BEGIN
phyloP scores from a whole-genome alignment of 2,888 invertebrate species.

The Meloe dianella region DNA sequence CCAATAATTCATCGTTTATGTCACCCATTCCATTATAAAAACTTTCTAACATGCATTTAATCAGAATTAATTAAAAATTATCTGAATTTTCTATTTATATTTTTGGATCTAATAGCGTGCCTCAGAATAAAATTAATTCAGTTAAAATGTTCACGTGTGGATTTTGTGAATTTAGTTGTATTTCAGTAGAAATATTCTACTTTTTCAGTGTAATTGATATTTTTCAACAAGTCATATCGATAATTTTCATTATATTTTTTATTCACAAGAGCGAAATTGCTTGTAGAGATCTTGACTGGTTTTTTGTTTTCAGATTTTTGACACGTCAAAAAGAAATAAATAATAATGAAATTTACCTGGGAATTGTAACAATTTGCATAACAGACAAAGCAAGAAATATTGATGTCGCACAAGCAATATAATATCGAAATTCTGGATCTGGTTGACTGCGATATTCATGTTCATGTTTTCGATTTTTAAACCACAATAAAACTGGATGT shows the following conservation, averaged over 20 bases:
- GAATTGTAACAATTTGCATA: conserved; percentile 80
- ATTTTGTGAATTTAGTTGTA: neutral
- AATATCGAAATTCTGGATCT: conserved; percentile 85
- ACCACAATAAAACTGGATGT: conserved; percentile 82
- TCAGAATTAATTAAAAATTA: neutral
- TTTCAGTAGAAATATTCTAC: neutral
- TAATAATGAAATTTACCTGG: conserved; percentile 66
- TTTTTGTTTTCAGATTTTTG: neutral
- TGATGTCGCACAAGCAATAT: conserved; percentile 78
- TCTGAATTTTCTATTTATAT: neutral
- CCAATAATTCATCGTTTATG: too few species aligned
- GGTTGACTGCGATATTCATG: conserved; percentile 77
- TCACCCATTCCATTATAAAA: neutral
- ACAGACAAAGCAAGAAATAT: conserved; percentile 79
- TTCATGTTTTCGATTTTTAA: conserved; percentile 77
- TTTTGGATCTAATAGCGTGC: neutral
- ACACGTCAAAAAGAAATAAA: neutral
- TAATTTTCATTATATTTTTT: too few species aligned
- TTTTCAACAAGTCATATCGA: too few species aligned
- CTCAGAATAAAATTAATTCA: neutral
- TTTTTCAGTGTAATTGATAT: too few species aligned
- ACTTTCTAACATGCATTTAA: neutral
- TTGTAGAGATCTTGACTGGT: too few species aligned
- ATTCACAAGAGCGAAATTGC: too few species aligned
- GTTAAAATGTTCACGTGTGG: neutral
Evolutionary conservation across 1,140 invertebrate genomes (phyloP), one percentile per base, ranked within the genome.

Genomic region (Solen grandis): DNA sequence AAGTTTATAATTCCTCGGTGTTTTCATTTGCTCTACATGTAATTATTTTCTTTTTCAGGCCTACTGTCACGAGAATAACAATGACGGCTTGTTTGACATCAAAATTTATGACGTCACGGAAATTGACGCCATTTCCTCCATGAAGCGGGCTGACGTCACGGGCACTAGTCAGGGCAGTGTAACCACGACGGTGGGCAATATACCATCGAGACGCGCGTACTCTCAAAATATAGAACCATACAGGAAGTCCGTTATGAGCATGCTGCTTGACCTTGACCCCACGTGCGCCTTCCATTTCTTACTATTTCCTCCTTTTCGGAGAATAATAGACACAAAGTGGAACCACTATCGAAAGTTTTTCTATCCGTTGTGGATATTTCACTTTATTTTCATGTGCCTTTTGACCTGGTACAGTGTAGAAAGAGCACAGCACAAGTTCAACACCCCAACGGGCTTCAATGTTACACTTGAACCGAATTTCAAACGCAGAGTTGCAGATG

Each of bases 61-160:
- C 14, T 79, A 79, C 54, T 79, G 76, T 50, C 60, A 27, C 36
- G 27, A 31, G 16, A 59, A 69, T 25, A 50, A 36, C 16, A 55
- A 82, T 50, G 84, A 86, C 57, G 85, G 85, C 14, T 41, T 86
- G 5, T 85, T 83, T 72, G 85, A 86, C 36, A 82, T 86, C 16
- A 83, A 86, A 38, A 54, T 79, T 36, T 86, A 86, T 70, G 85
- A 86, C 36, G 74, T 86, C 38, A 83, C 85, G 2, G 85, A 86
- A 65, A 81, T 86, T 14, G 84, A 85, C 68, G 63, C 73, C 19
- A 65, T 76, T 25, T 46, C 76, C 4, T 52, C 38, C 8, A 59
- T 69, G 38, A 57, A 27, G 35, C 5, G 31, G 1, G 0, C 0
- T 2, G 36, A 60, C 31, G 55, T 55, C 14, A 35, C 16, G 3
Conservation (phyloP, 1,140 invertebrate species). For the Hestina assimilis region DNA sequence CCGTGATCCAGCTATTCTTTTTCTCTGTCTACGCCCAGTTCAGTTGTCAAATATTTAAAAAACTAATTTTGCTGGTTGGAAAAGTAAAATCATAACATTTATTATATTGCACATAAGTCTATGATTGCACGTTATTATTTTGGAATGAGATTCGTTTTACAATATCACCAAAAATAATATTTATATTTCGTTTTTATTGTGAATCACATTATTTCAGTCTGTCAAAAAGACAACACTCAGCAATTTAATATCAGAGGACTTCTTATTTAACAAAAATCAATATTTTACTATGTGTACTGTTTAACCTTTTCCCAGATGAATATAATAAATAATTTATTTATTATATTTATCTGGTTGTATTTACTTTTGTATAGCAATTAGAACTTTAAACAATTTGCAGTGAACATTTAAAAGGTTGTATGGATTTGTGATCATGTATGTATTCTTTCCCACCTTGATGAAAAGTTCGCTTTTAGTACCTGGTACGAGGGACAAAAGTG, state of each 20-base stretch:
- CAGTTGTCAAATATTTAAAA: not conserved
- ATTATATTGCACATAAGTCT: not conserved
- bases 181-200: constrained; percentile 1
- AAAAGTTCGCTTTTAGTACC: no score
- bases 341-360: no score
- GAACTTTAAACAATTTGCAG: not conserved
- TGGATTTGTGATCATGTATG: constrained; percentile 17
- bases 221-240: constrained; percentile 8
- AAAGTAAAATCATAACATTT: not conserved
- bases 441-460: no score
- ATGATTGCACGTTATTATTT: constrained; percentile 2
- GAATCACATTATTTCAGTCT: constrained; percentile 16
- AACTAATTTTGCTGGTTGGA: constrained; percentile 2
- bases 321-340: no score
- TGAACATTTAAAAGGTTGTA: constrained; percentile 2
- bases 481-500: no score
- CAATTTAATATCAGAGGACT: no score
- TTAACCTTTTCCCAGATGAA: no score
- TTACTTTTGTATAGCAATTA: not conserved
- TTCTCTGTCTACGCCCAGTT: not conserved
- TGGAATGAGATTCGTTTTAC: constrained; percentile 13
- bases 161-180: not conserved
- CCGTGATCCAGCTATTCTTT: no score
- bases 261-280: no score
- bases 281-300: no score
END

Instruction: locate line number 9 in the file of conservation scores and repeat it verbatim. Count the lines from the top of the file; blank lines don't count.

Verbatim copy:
- TAATAATGAAATTTACCTGG: conserved; percentile 66